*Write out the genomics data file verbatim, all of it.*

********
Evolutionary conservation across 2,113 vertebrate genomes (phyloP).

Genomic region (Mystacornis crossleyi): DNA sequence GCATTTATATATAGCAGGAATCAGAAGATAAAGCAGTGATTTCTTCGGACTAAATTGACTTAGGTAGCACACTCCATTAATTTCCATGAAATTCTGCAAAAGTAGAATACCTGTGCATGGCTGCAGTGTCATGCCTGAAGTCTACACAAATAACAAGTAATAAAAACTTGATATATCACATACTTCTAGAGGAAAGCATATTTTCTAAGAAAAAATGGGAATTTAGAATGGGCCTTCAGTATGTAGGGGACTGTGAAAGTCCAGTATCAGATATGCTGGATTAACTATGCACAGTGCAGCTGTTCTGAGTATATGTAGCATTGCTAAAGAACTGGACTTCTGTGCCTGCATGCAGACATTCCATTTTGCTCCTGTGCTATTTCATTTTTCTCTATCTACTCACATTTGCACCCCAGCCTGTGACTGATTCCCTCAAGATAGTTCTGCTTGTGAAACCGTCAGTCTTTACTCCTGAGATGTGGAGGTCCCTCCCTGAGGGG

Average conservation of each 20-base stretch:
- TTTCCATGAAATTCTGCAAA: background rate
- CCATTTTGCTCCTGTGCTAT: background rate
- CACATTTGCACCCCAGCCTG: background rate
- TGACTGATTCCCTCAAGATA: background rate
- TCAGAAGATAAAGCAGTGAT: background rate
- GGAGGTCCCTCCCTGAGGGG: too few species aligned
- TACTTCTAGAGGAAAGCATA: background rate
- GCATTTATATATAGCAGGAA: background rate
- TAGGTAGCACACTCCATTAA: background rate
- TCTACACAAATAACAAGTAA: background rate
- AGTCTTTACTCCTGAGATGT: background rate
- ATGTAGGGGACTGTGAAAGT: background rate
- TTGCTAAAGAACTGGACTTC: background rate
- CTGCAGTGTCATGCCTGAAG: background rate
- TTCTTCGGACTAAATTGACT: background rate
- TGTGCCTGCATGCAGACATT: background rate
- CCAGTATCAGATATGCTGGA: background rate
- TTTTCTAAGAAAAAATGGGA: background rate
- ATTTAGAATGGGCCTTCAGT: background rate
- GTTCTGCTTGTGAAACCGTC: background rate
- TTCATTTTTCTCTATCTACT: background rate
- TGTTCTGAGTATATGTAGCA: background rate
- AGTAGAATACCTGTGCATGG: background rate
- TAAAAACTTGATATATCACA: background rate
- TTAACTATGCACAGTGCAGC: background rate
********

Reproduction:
Evolutionary conservation across 2,113 vertebrate genomes (phyloP).

Genomic region (Mystacornis crossleyi): DNA sequence GCATTTATATATAGCAGGAATCAGAAGATAAAGCAGTGATTTCTTCGGACTAAATTGACTTAGGTAGCACACTCCATTAATTTCCATGAAATTCTGCAAAAGTAGAATACCTGTGCATGGCTGCAGTGTCATGCCTGAAGTCTACACAAATAACAAGTAATAAAAACTTGATATATCACATACTTCTAGAGGAAAGCATATTTTCTAAGAAAAAATGGGAATTTAGAATGGGCCTTCAGTATGTAGGGGACTGTGAAAGTCCAGTATCAGATATGCTGGATTAACTATGCACAGTGCAGCTGTTCTGAGTATATGTAGCATTGCTAAAGAACTGGACTTCTGTGCCTGCATGCAGACATTCCATTTTGCTCCTGTGCTATTTCATTTTTCTCTATCTACTCACATTTGCACCCCAGCCTGTGACTGATTCCCTCAAGATAGTTCTGCTTGTGAAACCGTCAGTCTTTACTCCTGAGATGTGGAGGTCCCTCCCTGAGGGG

Average conservation of each 20-base stretch:
- TTTCCATGAAATTCTGCAAA: background rate
- CCATTTTGCTCCTGTGCTAT: background rate
- CACATTTGCACCCCAGCCTG: background rate
- TGACTGATTCCCTCAAGATA: background rate
- TCAGAAGATAAAGCAGTGAT: background rate
- GGAGGTCCCTCCCTGAGGGG: too few species aligned
- TACTTCTAGAGGAAAGCATA: background rate
- GCATTTATATATAGCAGGAA: background rate
- TAGGTAGCACACTCCATTAA: background rate
- TCTACACAAATAACAAGTAA: background rate
- AGTCTTTACTCCTGAGATGT: background rate
- ATGTAGGGGACTGTGAAAGT: background rate
- TTGCTAAAGAACTGGACTTC: background rate
- CTGCAGTGTCATGCCTGAAG: background rate
- TTCTTCGGACTAAATTGACT: background rate
- TGTGCCTGCATGCAGACATT: background rate
- CCAGTATCAGATATGCTGGA: background rate
- TTTTCTAAGAAAAAATGGGA: background rate
- ATTTAGAATGGGCCTTCAGT: background rate
- GTTCTGCTTGTGAAACCGTC: background rate
- TTCATTTTTCTCTATCTACT: background rate
- TGTTCTGAGTATATGTAGCA: background rate
- AGTAGAATACCTGTGCATGG: background rate
- TAAAAACTTGATATATCACA: background rate
- TTAACTATGCACAGTGCAGC: background rate